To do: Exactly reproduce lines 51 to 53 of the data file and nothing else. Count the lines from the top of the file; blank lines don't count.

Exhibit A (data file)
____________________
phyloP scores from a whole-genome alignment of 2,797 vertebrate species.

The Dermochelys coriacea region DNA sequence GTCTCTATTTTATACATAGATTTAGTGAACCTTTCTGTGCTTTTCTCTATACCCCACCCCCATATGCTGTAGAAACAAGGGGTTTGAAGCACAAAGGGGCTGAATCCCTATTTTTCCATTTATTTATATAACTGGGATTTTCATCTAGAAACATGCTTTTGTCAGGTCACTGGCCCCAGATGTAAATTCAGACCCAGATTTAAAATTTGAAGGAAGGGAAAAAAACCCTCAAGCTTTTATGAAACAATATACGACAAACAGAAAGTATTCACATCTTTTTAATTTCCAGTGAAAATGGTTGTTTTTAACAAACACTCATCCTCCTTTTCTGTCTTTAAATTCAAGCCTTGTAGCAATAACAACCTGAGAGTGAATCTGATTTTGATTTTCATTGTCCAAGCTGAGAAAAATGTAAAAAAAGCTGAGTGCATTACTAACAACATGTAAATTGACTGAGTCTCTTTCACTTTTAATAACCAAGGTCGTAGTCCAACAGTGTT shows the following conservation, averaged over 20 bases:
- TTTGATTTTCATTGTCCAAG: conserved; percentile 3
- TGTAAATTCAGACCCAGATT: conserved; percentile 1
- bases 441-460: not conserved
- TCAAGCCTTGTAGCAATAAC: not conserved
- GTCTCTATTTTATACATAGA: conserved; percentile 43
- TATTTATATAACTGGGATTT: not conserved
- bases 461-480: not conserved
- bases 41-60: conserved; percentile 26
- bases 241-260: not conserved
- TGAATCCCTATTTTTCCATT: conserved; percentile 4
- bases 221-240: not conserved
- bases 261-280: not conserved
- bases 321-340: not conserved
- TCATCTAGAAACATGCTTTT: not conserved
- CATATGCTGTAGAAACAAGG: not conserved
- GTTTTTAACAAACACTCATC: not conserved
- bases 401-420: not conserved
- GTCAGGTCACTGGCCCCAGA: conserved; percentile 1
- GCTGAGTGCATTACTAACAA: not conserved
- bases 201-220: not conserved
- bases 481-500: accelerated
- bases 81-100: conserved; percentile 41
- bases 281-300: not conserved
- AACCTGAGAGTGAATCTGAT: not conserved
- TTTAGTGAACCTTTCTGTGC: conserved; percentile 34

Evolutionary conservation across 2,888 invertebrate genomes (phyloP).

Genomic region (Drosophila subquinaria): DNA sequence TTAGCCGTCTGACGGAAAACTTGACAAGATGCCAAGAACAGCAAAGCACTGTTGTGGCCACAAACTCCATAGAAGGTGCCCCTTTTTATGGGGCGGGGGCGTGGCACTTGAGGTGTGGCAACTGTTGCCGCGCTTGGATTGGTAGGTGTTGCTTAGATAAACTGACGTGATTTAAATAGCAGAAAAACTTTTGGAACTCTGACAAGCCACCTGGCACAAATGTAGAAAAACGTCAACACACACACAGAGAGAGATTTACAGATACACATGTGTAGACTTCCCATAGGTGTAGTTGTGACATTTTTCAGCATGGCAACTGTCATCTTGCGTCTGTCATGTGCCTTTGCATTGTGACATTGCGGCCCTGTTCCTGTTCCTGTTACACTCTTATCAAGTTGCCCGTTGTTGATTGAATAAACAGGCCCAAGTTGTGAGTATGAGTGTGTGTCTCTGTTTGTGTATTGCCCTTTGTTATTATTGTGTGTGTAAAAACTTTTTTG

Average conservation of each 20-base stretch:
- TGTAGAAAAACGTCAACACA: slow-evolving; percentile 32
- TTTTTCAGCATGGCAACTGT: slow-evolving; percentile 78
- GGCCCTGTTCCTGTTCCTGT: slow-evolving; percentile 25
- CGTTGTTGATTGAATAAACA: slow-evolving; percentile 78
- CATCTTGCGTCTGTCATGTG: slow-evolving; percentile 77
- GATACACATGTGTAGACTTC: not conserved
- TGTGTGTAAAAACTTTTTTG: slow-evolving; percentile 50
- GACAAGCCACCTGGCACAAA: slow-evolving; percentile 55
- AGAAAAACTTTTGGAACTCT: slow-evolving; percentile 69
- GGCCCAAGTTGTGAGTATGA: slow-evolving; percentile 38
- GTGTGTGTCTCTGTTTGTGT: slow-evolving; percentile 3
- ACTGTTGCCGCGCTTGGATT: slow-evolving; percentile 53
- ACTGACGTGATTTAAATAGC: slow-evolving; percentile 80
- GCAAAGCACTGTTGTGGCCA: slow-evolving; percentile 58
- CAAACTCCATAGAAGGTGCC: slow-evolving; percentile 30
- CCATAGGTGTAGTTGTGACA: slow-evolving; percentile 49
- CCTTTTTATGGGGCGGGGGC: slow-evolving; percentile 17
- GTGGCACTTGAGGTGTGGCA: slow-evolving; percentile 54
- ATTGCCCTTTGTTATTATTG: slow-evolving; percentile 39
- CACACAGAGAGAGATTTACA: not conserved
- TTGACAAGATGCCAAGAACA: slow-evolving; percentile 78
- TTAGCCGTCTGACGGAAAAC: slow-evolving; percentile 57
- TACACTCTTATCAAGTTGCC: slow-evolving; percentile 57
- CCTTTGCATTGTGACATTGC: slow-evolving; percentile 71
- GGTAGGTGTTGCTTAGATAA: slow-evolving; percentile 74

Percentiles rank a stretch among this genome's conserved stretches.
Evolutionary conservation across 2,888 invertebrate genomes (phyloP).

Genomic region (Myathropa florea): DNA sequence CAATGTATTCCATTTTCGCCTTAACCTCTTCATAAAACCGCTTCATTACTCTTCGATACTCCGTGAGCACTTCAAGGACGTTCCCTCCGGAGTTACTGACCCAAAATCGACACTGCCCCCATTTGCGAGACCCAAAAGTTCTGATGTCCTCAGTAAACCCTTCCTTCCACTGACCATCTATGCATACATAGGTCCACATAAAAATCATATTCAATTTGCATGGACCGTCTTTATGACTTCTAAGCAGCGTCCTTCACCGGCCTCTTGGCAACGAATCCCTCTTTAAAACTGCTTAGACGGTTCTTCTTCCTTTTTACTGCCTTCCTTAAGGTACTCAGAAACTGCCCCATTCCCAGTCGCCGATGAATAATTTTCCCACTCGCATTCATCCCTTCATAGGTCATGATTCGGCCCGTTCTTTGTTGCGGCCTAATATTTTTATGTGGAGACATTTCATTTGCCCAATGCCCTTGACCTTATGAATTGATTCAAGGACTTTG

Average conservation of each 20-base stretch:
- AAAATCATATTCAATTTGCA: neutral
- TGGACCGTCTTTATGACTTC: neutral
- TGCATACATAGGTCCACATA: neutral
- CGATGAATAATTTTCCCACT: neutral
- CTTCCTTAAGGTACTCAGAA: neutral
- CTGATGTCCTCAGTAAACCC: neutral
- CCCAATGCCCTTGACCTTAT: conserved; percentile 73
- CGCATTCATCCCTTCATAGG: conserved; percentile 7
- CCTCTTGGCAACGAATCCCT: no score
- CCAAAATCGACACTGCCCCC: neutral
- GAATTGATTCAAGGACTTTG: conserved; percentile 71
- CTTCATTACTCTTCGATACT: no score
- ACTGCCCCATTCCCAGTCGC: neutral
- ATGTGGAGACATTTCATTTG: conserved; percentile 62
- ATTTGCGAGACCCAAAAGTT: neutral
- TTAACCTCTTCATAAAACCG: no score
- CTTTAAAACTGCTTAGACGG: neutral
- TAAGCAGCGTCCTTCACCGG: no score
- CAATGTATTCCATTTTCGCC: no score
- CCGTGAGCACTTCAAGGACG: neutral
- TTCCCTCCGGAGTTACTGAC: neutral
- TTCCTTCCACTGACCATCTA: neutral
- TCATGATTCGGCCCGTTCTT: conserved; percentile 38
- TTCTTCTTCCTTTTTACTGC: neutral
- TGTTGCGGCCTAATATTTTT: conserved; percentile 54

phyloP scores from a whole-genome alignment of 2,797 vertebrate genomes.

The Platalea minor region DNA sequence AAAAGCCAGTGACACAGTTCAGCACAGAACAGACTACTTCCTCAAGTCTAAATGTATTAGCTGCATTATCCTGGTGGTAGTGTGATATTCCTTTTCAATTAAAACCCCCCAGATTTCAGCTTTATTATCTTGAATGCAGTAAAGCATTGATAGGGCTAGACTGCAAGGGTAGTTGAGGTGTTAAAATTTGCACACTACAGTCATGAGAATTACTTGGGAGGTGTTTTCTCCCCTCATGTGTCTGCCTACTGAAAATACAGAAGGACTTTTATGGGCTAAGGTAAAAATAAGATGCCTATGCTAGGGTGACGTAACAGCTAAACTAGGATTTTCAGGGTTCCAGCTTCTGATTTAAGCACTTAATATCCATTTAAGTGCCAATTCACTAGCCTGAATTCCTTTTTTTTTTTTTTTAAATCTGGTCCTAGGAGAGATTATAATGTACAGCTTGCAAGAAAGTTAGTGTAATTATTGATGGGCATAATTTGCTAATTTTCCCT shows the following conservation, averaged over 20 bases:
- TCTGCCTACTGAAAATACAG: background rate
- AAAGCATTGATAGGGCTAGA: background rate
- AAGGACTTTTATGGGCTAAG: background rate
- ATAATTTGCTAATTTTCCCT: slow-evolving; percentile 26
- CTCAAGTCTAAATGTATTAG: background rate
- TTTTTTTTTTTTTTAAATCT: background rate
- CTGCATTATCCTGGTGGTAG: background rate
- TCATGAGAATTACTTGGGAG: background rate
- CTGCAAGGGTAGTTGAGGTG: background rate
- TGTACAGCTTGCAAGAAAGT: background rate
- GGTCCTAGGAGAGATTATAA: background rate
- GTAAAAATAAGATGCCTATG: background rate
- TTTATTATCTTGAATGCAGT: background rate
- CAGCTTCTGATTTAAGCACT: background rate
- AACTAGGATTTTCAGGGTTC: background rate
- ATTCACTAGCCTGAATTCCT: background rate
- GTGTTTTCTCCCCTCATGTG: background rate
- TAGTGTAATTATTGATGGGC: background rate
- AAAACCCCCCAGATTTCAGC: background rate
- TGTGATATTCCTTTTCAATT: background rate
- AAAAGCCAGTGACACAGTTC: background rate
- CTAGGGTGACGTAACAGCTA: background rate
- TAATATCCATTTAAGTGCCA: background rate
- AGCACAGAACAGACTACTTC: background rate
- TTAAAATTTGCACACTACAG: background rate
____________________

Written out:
- TTGACAAGATGCCAAGAACA: slow-evolving; percentile 78
- TTAGCCGTCTGACGGAAAAC: slow-evolving; percentile 57
- TACACTCTTATCAAGTTGCC: slow-evolving; percentile 57